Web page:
It’s up to you, the audience, to determine the direction the Paralympic Winter Games go. Sochi 2014 will be what you make of it.
Yes, I get that winter’s cold and you do not want to leave your home.
There’s no denying how nice it is to enjoy a nice cup of hot cocoa in front of a warm fireplace.
But I come from Minnesota (USA), where winter sport is king.
We enjoy the outdoors in below-freezing temperatures just as much as we do hot, humid heat streaks. Our backyards turn into ice rinks and ski slopes by this time of year, and there’s nothing better than hearing the sound of your feet crunching on that first snowfall in October.
That is why I am tired of everyone saying the Sochi 2014 Paralympic Winter Games will not even come close to London 2012.
OK, so they will not have the same number of athletes, countries, sports or medal events, but since when does that matter?
Winter sport in some sectors of the world is bigger than summer sport, so the countries that make the headlines may differ, but what captures an audience is still the same. All it takes is one aggressive ice sledge hockey hit to wow crowds, one impressive wheelchair curling shot to go viral on YouTube or one Paralympic snowboarder to do something amazing to capture a global audience.
A TV audience of nearly 1.6 billion tuned into the last Paralympic Winter Games in Vancouver, for which the IPC livestream on ParalympicSport.TV was accesseed more than 437,000 times.
In addition to trying to top those numbers, Sochi 2014 has given Russia a unique chance to change for the better through creating a barrier-free environment.
Russian government is taking unprecedented steps to improve the lives of people with a disability in the country, as more than 20 states are now involved in barrier-free projects and are aiming to make all transport and facilities accessible not just for the Games, but also permanently for years to come.
To do that in a winter environment with snow and slush is much more difficult than in a dry summer’s heat, and if all comes through, Russian gains in accessibility may even top those made in Great Britain the last several years.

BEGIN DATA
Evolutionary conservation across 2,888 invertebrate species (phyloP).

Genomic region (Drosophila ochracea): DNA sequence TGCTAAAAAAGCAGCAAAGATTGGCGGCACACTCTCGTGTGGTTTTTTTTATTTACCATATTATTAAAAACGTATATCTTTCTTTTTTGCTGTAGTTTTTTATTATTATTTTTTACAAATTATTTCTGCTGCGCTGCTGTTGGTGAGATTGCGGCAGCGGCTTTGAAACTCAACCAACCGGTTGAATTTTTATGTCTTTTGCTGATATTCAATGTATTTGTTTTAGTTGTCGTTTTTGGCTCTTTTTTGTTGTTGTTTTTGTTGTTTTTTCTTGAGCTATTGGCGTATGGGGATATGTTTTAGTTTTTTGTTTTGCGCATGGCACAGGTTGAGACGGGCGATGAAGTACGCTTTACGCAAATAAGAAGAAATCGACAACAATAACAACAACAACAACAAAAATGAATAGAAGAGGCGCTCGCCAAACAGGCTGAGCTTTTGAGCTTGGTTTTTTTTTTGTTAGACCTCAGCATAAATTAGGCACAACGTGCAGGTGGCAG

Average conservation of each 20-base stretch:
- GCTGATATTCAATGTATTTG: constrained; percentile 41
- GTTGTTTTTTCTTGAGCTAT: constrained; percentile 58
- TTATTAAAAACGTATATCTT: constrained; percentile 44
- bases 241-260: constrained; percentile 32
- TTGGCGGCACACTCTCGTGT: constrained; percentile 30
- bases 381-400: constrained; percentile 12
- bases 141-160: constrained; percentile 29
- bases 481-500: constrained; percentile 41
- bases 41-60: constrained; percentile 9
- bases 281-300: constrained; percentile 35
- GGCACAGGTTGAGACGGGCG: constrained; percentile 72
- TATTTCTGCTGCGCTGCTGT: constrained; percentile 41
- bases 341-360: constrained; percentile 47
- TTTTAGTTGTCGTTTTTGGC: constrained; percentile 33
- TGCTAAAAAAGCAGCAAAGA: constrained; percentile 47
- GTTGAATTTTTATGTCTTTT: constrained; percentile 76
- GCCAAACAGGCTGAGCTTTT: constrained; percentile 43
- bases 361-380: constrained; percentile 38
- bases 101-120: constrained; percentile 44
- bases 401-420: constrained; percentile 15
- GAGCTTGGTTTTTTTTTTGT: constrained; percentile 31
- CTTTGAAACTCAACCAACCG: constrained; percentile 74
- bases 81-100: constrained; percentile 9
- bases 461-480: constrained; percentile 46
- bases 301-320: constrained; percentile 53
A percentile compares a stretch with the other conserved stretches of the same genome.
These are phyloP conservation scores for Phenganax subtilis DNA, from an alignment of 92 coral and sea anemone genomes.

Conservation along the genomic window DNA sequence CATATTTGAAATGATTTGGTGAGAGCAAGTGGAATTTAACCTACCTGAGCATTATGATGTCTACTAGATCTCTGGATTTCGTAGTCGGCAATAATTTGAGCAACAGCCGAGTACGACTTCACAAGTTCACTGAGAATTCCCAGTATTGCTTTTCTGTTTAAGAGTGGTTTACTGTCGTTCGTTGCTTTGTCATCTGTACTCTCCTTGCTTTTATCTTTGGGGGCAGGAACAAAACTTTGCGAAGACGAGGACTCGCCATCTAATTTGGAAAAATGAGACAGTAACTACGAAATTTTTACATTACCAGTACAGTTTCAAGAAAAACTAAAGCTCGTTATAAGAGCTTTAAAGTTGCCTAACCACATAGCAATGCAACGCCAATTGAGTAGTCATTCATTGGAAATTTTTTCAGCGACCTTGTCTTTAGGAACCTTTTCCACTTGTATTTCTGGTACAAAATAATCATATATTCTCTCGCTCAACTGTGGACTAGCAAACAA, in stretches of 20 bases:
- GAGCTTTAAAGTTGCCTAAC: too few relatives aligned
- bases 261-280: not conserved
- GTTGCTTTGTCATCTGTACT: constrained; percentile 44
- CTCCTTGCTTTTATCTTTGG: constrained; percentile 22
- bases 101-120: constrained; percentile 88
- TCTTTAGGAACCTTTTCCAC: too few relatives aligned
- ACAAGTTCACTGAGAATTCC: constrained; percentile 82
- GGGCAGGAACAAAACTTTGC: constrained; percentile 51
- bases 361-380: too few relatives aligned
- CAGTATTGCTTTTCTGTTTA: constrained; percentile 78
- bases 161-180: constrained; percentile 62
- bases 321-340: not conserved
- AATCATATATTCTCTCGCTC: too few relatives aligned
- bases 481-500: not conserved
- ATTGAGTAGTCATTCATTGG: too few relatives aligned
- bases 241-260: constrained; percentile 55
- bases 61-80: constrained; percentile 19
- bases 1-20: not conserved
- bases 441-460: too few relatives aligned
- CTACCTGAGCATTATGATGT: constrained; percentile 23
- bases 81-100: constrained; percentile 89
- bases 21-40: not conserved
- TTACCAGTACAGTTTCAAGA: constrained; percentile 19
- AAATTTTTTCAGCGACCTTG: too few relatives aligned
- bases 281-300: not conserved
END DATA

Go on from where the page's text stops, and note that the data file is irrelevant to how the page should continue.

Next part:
But let’s get back to the athletes now – the faces of the Games who will become household names across the globe in just 500 days.
Canada’s Brian McKeever, who has just 10 per cent of his vision intact, should be one of the stars of the Games in nordic skiing with seven Paralympic golds, two silvers and a bronze already to his name, in addition to being chosen for his country’s 2010 Olympic team. Although he did not end up competing at the Olympics, his ambition in Sochi is to become the first athlete to compete in both Games.
Pavel Kubes, captain of the Czech Republic’s ice sledge hockey team, started playing his sport in 2004 after seeing a documentary about teammate Tomas Kvoch, and now, he’s one of the best defensemen in the world.
“I remember myself 10 years ago watching the documentary and trying the sport, and now look, I’m the captain of the team,” Kubes said earlier this year.
“If there is anybody who would like to try this, I was in the same position 10 years ago, so I’m willing to help. I’d love to help.”
Russia’s Mikhalina Lysova, meanwhile, looks to be the next big visually impaired female nordic skier now that Germany’s Verena Bentele has retired, and she could easily become the poster girl for the host nation in Sochi.
USA’s Evan Strong hails from Hawaii but has spent the last several years transitioning from surfing and skateboarding to snowboarding, which will make its Paralympic Games debut at Sochi 2014.
So there is no shortage of talent or human-interest stories on the ice, trails and slopes.
But it’s up to you, the audience, to determine the direction the Paralympic Winter Games go.
Sochi 2014 will be what you make of it.
I don’t know about you, but I’m leaving the computer right now to head outside and enjoy the cold.
The hot cocoa will still be waiting for me when I return.
Stuart Lieberman, IPC Editorial & Social Media Co-orindator